Raising the Visibility: Collective Power’s Potential to Break the Gender Barrier in the Video Game Culture

Research Track

10/08/20, 3:30PM - 4:00PM PT

About the Presentation

Video game has long been known to be a highly gendered area dominated by male adolescents, in spite of the actual ratio of women who play video games. Past literature pointed out that this stereotype was repeatedly generated because of the low visibility of women gamers. Recently, after a multiplayer shooting game called ‘Overwatch’ gained a huge popularity, numbers of female gamer groups started to come to the front and raise women’s visibility in the game fan community.

This paper presents a case study of a game-fan community/feminist group called the National D.Va Association (NDA), which has struggled to thrive in the gendered space of the online gaming community. First, a content analysis was conducted to describe the traits of Overwatch that appealed to female game fans. Also, this paper presents a tweet analysis around the National D.Va Association (NDA). The purpose of the analysis is to find out how female gamers formed a collective group, and how it contributed to the rise of the women’s visibility in the game community.This study combines quantitative and qualitative study methods to analyze the tweet data. 5,846 tweets, all tweets posted by NDA (@for_diva_) and mentions sent to NDA from November 21, 2016 to September 4, 2017 were analyzed quantitatively and qualitatively.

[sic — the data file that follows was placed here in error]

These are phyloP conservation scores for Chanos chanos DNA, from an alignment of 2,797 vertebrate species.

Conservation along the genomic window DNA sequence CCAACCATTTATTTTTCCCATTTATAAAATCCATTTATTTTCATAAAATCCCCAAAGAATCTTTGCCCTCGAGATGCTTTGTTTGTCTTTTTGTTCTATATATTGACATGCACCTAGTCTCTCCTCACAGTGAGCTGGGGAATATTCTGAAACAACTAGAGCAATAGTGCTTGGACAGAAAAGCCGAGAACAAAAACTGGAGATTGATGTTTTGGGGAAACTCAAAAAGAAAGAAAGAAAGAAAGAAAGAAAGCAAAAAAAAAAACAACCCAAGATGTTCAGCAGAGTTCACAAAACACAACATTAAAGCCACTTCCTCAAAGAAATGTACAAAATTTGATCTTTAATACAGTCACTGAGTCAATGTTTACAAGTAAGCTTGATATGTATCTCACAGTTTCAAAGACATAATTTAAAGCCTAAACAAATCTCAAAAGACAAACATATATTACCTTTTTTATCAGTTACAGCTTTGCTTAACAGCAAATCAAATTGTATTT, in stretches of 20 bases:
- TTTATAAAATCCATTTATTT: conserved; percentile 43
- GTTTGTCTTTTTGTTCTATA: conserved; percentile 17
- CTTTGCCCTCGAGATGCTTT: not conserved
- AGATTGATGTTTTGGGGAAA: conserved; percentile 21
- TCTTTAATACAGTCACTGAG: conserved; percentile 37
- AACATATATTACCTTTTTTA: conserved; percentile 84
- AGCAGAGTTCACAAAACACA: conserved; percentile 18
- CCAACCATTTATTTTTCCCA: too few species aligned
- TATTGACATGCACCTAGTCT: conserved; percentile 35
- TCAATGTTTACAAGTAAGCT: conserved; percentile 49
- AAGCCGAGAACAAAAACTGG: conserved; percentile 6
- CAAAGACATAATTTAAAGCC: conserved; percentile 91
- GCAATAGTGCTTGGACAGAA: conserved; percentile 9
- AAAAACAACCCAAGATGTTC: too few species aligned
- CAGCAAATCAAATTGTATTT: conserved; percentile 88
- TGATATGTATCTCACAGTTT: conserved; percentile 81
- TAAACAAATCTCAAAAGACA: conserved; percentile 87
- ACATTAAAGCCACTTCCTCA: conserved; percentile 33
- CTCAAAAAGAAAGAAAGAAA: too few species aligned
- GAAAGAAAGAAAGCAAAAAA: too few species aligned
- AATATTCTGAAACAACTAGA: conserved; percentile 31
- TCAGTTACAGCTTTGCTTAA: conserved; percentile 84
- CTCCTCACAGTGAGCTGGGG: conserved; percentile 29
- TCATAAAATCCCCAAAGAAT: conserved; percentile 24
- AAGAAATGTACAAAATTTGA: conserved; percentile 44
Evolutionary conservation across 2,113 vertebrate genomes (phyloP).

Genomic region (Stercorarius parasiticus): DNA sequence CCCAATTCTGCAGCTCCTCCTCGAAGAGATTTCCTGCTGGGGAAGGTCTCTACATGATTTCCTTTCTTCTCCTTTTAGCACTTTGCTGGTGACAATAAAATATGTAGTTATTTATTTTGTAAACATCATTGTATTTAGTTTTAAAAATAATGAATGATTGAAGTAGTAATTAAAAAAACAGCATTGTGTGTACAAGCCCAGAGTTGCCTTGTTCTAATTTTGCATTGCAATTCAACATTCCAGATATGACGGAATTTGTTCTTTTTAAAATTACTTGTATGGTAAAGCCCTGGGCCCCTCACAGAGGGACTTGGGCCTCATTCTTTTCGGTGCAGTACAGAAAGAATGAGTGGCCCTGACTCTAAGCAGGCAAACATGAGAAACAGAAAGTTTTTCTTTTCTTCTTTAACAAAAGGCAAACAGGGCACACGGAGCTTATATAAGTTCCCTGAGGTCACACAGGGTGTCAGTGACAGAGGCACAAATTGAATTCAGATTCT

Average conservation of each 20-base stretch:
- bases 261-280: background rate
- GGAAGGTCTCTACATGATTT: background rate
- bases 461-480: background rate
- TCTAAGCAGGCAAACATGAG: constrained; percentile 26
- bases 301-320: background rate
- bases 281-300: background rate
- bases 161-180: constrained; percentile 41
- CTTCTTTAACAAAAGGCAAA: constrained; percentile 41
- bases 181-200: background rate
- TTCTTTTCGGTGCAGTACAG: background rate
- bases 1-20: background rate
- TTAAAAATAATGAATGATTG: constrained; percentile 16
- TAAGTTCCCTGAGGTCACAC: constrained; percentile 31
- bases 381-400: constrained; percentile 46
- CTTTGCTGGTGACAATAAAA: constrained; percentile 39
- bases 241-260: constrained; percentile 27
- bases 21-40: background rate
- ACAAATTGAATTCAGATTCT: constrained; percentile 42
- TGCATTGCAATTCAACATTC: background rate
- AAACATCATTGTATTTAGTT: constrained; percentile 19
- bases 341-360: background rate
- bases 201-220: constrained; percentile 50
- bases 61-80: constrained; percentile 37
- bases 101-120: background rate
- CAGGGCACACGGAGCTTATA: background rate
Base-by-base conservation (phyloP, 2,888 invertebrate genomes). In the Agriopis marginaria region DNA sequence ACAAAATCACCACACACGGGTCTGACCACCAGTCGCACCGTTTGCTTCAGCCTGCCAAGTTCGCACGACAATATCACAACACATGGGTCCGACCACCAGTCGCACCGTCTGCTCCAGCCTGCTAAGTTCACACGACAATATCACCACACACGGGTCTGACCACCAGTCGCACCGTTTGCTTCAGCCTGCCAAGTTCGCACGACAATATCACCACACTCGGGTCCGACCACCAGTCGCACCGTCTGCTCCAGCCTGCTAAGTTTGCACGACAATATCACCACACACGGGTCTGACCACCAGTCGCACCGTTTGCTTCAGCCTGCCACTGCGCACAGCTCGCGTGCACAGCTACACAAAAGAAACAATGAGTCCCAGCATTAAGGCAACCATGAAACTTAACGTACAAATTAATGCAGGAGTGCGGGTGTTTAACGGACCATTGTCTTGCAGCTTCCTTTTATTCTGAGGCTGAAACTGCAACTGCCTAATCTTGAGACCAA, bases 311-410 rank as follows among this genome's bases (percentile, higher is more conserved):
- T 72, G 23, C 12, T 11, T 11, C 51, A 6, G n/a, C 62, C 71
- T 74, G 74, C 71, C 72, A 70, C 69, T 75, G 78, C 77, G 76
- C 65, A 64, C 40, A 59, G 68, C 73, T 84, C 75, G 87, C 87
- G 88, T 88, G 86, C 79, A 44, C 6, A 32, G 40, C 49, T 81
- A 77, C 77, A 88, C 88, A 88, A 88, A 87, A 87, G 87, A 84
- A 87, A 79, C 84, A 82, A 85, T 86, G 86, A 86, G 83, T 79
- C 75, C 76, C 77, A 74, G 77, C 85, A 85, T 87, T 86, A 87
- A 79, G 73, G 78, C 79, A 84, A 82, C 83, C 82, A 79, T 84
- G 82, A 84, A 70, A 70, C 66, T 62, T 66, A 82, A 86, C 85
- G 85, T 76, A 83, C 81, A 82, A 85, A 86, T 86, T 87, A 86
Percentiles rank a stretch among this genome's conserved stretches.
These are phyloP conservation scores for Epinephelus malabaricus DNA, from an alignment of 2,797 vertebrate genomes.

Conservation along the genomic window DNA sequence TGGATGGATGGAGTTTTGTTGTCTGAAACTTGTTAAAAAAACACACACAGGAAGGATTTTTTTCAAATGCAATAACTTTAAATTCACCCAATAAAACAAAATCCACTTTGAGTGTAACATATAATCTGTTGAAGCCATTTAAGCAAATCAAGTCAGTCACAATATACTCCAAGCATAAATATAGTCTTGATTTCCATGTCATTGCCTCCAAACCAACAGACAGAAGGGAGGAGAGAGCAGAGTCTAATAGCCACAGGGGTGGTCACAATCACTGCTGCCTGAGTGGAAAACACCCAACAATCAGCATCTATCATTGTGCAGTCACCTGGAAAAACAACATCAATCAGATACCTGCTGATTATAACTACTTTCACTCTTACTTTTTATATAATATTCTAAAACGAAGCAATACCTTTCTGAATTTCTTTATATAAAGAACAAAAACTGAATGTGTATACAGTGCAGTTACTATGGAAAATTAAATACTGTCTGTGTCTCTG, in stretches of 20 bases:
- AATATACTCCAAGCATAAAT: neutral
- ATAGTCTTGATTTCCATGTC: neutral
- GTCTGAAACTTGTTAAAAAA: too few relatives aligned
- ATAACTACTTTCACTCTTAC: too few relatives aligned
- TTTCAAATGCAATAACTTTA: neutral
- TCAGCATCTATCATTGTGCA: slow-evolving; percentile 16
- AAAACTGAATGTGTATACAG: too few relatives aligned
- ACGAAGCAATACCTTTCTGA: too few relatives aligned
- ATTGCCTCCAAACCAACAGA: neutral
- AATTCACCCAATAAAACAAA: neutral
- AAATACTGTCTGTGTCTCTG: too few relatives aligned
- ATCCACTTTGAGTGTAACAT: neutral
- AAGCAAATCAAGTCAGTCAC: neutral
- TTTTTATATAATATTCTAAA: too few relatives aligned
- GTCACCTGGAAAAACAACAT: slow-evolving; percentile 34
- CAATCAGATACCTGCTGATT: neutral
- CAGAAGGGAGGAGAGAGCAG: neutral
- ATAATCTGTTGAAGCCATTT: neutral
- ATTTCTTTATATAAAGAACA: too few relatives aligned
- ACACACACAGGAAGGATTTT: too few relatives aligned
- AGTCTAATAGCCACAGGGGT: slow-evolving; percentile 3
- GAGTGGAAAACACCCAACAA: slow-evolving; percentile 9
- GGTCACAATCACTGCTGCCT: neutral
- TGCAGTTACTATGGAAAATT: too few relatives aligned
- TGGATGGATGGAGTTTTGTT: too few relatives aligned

Frequency of the keywords in NDA’s tweets engendered topics that were discussed vigorously during certain periods. Those keywords were divided into 4 phases: Phase 1 – Attracting public attention, Phase 2 – Building cohesion, Phase 3 – Wartime, be brutal, and Phase 4 – NDA as a sustainable feminism activity. In the result section, the top keywords for each period were presented, along with the qualitative analysis of related tweets, to illustrate how NDA organized the collective power of female gamers and raised their visibility among the gaming community.

NDA has worked to overcome the invisibility of women resulting from gender bias in the gaming environment. NDA accomplished their goal by uniting women’s collective power and raising the visibility of women in the gender-biased environment of online gamers. This paper also addresses the potential of video gaming as a medium to impact society and the ways in which the interpretation and reproduction of the game fan community leads to their participation in social activity.

Je Seok Lee

PhD Student, UCI Department of Informatics

Jeseok Lee is a Ph.D. student studying social behavior of esports game players. He investigates players’ in-game behavior pattern and seeks for a connection to other aspects of their life. Currently, he is applying machine learning methods to analyze complicated patterns of collaborative behavior when people play cooperative games.

Constance Steinkuehler, PhD

Professor, UCI Department of Informatics & School of Education

Constance researches the cognitive and social aspects of multiplayer online videogames and esports. Current projects include studies of teenage boys and gameplay, parenting and videogames, and impacts of the NASEF high school esports league. She formerly served as Senior Policy Analyst under the Obama administration in the White House Office of Science and Technology Policy, advising on games and digital media, and founded the Higher Education Video Games Alliance (HEVGA), a national network of game-related programs.